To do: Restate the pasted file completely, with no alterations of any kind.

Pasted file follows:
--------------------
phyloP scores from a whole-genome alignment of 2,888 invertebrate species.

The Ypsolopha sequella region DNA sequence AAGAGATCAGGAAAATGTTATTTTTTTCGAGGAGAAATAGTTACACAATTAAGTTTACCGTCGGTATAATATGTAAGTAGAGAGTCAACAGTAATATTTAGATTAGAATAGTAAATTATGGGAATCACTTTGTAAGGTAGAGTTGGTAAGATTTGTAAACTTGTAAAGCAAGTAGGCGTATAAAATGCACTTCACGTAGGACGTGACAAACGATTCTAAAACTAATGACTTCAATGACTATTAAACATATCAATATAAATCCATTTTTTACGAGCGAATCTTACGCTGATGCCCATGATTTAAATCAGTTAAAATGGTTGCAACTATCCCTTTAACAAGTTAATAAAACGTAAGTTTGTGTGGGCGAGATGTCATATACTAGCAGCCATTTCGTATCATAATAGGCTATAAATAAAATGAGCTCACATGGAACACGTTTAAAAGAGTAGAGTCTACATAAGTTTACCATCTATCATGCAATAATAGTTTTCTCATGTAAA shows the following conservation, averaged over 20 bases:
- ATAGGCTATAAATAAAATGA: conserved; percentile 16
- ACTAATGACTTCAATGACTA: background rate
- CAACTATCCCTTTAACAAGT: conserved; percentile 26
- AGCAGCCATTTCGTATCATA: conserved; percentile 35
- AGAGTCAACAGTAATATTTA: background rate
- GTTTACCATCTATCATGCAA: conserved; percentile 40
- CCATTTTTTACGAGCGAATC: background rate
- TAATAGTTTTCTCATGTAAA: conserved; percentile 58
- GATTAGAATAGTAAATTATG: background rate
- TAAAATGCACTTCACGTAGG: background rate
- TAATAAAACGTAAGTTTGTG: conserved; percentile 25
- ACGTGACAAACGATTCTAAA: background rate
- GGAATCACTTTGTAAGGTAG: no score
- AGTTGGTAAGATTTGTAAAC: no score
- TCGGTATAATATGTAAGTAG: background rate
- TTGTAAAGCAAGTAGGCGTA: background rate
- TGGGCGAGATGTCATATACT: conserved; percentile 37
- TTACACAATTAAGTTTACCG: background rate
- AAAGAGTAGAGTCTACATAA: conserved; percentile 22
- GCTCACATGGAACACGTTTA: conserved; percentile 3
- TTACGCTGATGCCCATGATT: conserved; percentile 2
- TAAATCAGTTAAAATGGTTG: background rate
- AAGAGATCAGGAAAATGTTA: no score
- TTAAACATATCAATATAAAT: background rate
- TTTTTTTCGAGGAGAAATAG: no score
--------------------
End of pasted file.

phyloP scores from a whole-genome alignment of 2,888 invertebrate species.

The Ypsolopha sequella region DNA sequence AAGAGATCAGGAAAATGTTATTTTTTTCGAGGAGAAATAGTTACACAATTAAGTTTACCGTCGGTATAATATGTAAGTAGAGAGTCAACAGTAATATTTAGATTAGAATAGTAAATTATGGGAATCACTTTGTAAGGTAGAGTTGGTAAGATTTGTAAACTTGTAAAGCAAGTAGGCGTATAAAATGCACTTCACGTAGGACGTGACAAACGATTCTAAAACTAATGACTTCAATGACTATTAAACATATCAATATAAATCCATTTTTTACGAGCGAATCTTACGCTGATGCCCATGATTTAAATCAGTTAAAATGGTTGCAACTATCCCTTTAACAAGTTAATAAAACGTAAGTTTGTGTGGGCGAGATGTCATATACTAGCAGCCATTTCGTATCATAATAGGCTATAAATAAAATGAGCTCACATGGAACACGTTTAAAAGAGTAGAGTCTACATAAGTTTACCATCTATCATGCAATAATAGTTTTCTCATGTAAA shows the following conservation, averaged over 20 bases:
- ATAGGCTATAAATAAAATGA: conserved; percentile 16
- ACTAATGACTTCAATGACTA: background rate
- CAACTATCCCTTTAACAAGT: conserved; percentile 26
- AGCAGCCATTTCGTATCATA: conserved; percentile 35
- AGAGTCAACAGTAATATTTA: background rate
- GTTTACCATCTATCATGCAA: conserved; percentile 40
- CCATTTTTTACGAGCGAATC: background rate
- TAATAGTTTTCTCATGTAAA: conserved; percentile 58
- GATTAGAATAGTAAATTATG: background rate
- TAAAATGCACTTCACGTAGG: background rate
- TAATAAAACGTAAGTTTGTG: conserved; percentile 25
- ACGTGACAAACGATTCTAAA: background rate
- GGAATCACTTTGTAAGGTAG: no score
- AGTTGGTAAGATTTGTAAAC: no score
- TCGGTATAATATGTAAGTAG: background rate
- TTGTAAAGCAAGTAGGCGTA: background rate
- TGGGCGAGATGTCATATACT: conserved; percentile 37
- TTACACAATTAAGTTTACCG: background rate
- AAAGAGTAGAGTCTACATAA: conserved; percentile 22
- GCTCACATGGAACACGTTTA: conserved; percentile 3
- TTACGCTGATGCCCATGATT: conserved; percentile 2
- TAAATCAGTTAAAATGGTTG: background rate
- AAGAGATCAGGAAAATGTTA: no score
- TTAAACATATCAATATAAAT: background rate
- TTTTTTTCGAGGAGAAATAG: no score